Does he serve you for nothing?" Such is the accusation of Satan against God's servant Job. Implied in the question is the unsavory idea that God is unworthy of human devotion—that the only reason such devotion is offered is because of what human beings get out of the deal. Keep in mind, then, that the book of Job is as much about the nature and sovereignty of God as it is about the suffering and endurance of the patriarch.
Job is a mysterious book in many respects. We really don't know that much about Job. We know that he lived in the land of Uz, a place about which we know very little, if anything at all. We don't know who wrote the book. We can only speculate about its time in human history. Since none of the names in the book appear to be Hebrew names and since there is nothing in the book to indicate to us that Job was seeking to follow the Law of Moses, we are given to speculate that the events described in the book occurred prior to the giving of the Law at Mt. Sinai. Many believe the book of Job is the oldest book in the Bible. While there is much we do not know about Job, we do know that he was an actual person and not merely a figure in a fairy tale. In the fourteenth chapter of his book, Ezekiel mentions Job as a genuine historical figure along withNoah and Daniel (Eze. 14:14). Similarly, in the New Testament, James mentions "the endurance of Job" as an example of the Lord's compassion and mercy toward the suffering (Jas. 5:11).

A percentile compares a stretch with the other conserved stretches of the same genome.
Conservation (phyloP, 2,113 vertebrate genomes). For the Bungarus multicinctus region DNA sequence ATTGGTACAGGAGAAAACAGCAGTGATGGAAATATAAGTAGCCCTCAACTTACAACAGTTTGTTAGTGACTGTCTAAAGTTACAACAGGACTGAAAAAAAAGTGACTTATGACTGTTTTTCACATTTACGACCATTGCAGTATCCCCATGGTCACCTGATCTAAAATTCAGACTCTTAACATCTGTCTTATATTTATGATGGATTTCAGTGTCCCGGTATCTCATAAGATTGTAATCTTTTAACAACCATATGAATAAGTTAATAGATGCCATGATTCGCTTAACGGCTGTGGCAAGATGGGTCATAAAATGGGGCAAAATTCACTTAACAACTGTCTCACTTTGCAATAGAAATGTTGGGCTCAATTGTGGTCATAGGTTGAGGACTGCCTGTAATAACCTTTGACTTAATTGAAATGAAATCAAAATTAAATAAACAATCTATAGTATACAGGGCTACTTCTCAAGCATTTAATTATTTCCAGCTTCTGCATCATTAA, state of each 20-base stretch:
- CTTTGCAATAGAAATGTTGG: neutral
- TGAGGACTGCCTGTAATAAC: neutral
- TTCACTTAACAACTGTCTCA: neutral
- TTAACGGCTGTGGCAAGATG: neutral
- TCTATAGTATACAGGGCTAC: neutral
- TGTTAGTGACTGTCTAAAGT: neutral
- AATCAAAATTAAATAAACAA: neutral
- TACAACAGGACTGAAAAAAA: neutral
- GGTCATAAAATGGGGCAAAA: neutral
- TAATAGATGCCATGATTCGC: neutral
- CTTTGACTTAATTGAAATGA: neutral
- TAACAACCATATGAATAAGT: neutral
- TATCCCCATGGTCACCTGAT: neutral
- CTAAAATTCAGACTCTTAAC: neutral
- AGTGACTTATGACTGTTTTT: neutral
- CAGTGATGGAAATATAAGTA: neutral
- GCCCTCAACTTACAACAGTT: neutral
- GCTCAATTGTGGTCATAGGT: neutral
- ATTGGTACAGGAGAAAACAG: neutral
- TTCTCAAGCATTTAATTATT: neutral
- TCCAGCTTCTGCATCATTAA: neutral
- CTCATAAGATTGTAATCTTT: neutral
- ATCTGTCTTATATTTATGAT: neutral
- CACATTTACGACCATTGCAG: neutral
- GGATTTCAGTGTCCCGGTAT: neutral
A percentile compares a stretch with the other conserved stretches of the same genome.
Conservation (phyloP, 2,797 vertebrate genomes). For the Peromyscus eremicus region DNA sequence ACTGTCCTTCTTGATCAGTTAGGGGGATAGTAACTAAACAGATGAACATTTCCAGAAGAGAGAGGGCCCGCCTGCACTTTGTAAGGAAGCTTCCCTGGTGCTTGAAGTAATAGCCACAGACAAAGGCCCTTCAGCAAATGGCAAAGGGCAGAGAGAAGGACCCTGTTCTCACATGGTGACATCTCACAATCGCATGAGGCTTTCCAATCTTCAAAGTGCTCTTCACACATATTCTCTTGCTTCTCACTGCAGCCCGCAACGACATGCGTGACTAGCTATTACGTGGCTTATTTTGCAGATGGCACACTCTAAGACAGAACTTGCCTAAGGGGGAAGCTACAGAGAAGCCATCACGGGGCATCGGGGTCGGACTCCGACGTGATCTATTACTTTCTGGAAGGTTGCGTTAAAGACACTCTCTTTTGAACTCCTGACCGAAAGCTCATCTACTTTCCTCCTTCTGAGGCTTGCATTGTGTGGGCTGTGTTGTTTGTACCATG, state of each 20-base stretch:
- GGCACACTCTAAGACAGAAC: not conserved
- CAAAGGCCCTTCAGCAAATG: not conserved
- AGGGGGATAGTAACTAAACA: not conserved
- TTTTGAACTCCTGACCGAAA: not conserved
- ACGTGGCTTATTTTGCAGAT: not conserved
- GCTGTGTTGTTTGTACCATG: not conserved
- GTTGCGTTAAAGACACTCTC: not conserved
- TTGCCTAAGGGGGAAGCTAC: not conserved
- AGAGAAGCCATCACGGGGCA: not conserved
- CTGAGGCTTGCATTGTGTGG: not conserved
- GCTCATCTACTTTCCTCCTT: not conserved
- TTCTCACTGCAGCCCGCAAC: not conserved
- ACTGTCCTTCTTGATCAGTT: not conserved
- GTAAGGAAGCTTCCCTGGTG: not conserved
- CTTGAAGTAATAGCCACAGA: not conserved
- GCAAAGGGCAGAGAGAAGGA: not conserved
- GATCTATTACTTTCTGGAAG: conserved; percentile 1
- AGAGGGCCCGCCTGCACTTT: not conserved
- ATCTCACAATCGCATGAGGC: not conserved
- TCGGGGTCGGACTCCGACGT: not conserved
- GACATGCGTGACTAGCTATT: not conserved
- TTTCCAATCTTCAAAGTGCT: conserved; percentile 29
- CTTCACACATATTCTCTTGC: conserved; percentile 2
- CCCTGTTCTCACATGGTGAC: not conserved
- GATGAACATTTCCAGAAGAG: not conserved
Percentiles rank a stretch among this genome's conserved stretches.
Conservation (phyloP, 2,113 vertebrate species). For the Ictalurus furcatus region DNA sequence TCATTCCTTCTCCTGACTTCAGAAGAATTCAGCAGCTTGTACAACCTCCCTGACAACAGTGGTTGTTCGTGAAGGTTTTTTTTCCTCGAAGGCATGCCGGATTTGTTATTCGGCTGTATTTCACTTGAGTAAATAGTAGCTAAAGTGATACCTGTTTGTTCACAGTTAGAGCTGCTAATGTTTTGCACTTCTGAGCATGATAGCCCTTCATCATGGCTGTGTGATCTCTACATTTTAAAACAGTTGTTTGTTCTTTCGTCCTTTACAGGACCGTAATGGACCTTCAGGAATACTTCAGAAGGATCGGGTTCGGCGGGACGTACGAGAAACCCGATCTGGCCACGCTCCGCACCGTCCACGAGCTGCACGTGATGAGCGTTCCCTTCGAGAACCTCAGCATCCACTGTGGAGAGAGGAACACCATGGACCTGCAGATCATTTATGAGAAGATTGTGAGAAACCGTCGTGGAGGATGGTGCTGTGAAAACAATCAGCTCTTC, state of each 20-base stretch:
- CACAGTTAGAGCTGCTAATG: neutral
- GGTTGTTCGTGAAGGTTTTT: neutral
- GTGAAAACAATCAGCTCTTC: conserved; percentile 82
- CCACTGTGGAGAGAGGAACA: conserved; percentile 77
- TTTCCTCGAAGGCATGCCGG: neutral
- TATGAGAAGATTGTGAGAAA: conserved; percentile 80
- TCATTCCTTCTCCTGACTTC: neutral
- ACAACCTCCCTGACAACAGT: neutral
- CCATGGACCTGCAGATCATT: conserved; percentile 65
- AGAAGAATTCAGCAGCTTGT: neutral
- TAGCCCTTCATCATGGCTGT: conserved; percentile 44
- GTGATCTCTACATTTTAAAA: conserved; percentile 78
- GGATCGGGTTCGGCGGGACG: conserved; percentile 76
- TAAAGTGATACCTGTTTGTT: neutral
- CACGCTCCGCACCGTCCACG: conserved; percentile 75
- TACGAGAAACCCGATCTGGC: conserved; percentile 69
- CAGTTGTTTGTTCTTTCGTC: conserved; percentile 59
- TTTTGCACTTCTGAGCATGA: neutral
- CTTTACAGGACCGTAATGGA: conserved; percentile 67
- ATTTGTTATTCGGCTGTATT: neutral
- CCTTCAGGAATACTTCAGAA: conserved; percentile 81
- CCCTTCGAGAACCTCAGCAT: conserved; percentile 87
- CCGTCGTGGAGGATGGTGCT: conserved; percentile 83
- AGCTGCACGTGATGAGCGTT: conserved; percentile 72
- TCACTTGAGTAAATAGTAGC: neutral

But what we do know about Job are the traits for which he is commended by the Lord God Himself. "Have you considered My servant Job? For there is no one like him on the earth, a blameless and upright man, fearing God and turning away from evil' (Job 1:6-8). It is not so much what others think about us that is important but what God thinks about us. We might fool some people. We might even fool most people. But, we can never pull one over on the Lord. He knows us better than we know ourselves. Reputation is what people say about us. Character is what God says about us. Job was a blameless, upright servant of God who feared the Lord and turned away from evil. He was not perfect; but he was faithful.
Satan lied about Job to the face of God. He accused him of vile motives and thought the worst of what might happen if Job were to face difficulties. For our benefit and the benefit of Job himself, the Lord allowed Satan to take away Job's blessings. The result of this righteous man's faithfulness in suffering inspires our trust in the face of adversity. How blessed are we to have heard of the endurance of Job! (Jas. 5:1 1 ).